Call it an Anglican communion confusion. Charles Lewis, writing in today’s National Post cover story, tells us that “Canadian Anglicans will hold discussions this spring about whether baptism is necessary for taking part in communion – questioning a requirement of Christianity that has existed for 2,000 years.”
The reason? Numbers are down! The Anglican communion in Canada has been bleeding members for years. According to the Post article, the organization is down to only 500,000 members, whereas it had 1.3 million only decades ago. The hope is that another attempted Anglican change of the rules of the game will attract more fans.
I’m reminded of the wise words of Peter Kreeft, who once noted that the Catholic Church is always being accused of trying to impose some sort of a draconian authority over its members, but the reality is that other Christian communities actually claim far, far more authority for themselves than does the Catholic Church.
How so? Kreeft says that these communities are constantly changing the teachings of Christ to suit their own needs and whims, but the Catholic Church does not – and cannot – do so. She simply doesn’t have the authority. She is not free to alter the teachings of her Lord. Kreeft says that “authority”, after all, means “author’s rights”. We are not the authors of Christ’s teaching, and we are not free to edit it – we’re only the mail carriers. Our job is simply to pass on the teaching of Christ intact to the next generation, unpopular though it may be.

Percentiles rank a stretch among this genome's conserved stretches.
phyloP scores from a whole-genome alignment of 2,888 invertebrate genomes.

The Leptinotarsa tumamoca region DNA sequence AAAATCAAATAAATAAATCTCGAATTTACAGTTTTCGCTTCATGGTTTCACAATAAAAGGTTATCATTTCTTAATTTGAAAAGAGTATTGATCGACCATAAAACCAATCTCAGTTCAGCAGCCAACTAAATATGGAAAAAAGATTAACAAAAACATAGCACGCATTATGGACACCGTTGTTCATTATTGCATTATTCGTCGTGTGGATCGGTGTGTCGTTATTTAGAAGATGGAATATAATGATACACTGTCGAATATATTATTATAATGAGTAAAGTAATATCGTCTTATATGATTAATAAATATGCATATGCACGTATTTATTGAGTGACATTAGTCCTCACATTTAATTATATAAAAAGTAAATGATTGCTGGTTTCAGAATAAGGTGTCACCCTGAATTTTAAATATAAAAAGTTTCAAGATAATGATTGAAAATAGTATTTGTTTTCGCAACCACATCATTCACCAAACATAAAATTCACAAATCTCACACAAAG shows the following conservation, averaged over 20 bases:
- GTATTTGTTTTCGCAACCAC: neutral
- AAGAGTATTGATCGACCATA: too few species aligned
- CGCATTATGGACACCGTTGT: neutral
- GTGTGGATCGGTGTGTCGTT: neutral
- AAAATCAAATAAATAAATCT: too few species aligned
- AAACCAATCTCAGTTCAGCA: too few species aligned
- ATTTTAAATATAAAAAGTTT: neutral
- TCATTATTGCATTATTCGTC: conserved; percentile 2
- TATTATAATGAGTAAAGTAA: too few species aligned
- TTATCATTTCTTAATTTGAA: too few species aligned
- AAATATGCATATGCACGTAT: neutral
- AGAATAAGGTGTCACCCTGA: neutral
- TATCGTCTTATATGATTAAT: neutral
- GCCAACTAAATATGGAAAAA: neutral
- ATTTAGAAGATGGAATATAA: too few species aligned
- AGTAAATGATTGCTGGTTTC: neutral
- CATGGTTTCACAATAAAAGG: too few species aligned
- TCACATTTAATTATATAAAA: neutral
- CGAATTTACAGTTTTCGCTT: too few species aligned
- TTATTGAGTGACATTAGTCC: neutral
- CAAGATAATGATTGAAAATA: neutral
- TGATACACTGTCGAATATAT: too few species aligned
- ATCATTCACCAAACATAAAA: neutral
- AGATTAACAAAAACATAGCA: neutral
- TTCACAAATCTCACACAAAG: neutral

But, even if Anglicans do open up their communion table to all, our Lord won’t be offended in the least. After all, Anglicans haven’t had valid Holy Orders for centuries. They may think they have a valid eucharist, but without validly ordained priests and bishops, it can never be the Eucharist – the true Body and Blood of Christ. Deep down, many Anglicans realize this, just as Cardinal John Henry Newman did before coming home to the Catholic Church. He noted that the leftover, and allegedly consecrated, communion elements from a service were summarily dumped in the trash. He realized that this could not possibly be the Eucharist the early Christians spoke of – no matter who gets to partake of it. And no amount of misguided marketing could ever change that fact.